Andrew Walker is the co-founder of Howl With Us, an arts collective aimed at spreading accessible art around the country. His fiction, nonfiction, and poetry is published or upcoming in New Pop Lit, Literary Juice, paperplates, Crack the Spine, and others. He is a graduate of Colorado State University and is currently writing in Denver, Colorado.

What’s Fair and Unfair

It was past 9:00 pm when our family scuttled out of customs with oversized wheeled suitcases, handheld computers, lunch bags, stuffed animals, and an address. August 2013: we’d just arrived to begin a nine-month stay in Oaxaca, Mexico. I’d received a Fulbright to research American adults studying Spanish abroad. In the main airport terminal, a group of Oaxacans, waiting for their own loved ones, beamed at the sight of my daughter, reaching to touch her and cooing endearments.

“!Muñeca!” [doll!]

“¡Es una angel!” [she’s an angel!]

“¡Mira sus ojos tan azules!” [look at her blue eyes!]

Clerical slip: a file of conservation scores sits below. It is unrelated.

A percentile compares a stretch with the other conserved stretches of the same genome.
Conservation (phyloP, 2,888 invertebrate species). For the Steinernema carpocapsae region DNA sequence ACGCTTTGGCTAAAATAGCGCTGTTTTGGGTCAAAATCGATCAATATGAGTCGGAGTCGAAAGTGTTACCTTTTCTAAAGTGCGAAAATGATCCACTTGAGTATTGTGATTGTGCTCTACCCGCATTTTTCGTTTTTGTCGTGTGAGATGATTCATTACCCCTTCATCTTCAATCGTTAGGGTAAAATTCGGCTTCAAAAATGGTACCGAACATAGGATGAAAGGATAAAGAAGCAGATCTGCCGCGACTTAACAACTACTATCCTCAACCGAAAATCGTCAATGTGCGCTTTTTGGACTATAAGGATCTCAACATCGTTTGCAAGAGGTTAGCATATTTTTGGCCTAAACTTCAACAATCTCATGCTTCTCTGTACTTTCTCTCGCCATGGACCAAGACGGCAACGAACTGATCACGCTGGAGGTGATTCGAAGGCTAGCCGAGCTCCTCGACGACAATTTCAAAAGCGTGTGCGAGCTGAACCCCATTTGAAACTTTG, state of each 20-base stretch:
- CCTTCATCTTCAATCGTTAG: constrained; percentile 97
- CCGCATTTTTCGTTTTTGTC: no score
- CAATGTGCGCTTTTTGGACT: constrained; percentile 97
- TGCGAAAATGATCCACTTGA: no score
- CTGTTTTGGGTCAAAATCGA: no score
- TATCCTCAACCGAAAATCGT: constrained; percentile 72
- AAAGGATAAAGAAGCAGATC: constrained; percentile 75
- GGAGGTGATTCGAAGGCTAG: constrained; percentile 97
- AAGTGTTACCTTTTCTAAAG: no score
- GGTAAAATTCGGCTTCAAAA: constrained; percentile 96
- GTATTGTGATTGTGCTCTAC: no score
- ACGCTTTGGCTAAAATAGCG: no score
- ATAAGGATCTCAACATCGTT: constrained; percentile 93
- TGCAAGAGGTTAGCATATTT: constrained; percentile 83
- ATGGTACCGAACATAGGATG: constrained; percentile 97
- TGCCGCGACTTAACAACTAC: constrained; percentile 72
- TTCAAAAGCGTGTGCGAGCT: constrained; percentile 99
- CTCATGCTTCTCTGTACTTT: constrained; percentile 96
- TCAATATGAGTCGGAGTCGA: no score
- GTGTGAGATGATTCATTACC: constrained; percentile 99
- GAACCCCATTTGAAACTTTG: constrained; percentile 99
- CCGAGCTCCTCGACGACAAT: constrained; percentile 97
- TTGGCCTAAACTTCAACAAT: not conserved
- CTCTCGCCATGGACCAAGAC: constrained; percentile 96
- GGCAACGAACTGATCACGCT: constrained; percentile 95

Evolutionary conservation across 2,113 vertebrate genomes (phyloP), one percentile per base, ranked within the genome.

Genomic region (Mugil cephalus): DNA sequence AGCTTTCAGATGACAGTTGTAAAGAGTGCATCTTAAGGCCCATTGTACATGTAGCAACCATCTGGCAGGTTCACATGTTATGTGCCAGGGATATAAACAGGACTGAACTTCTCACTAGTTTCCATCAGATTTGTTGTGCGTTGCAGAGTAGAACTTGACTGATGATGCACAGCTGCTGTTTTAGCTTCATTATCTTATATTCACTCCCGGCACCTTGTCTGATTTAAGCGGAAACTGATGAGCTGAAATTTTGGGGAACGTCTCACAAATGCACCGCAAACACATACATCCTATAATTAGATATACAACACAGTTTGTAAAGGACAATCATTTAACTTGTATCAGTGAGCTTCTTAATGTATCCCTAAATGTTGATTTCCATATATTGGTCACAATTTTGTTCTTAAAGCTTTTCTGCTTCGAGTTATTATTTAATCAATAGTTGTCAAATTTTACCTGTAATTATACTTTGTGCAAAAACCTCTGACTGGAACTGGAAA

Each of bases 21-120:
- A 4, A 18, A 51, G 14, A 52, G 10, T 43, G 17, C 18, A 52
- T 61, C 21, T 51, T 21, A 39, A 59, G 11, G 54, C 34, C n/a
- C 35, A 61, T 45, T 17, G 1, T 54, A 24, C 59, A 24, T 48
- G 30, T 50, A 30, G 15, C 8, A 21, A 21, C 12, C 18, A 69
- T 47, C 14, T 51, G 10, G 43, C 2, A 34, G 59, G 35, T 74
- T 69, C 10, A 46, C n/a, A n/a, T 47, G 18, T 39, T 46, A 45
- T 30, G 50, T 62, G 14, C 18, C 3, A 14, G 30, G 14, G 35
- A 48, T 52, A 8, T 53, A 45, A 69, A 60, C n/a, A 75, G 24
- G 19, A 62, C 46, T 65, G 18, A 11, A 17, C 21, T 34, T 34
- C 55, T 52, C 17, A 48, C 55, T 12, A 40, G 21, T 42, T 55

“¡Qué preciosa!” [how precious!]

Melisa Cahnmann-Taylor, Professor of Language and Literacy Education at the University of Georgia, is the author of Imperfect Tense (poems), and three scholarly books in education. Winner of NEA “Big Read” Grants, the Beckman award for “Professors Who Inspire,” and a Fulbright for nine-month study of adult Spanish language acquisition in Oaxaca Mexico, she is also the poetry editor for Anthropology & Humanism and judges ethnographic poetry competition. Her work has appeared in Georgia Review, American Poetry Review, Women’s Quarterly Review, Cream City Review, Barrow Street, and many other literary and scholarly homes. She posts at her blog http://teachersactup.com.

Essay and Other Nonfiction Workshops at Eckleburg

Personal Essay

Lyric Essay

Body Narrative

Modern Memoir

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Poetry

“The most exciting and adventurous and gutsiest new magazine I’ve seen in years.” —Stephen Dixon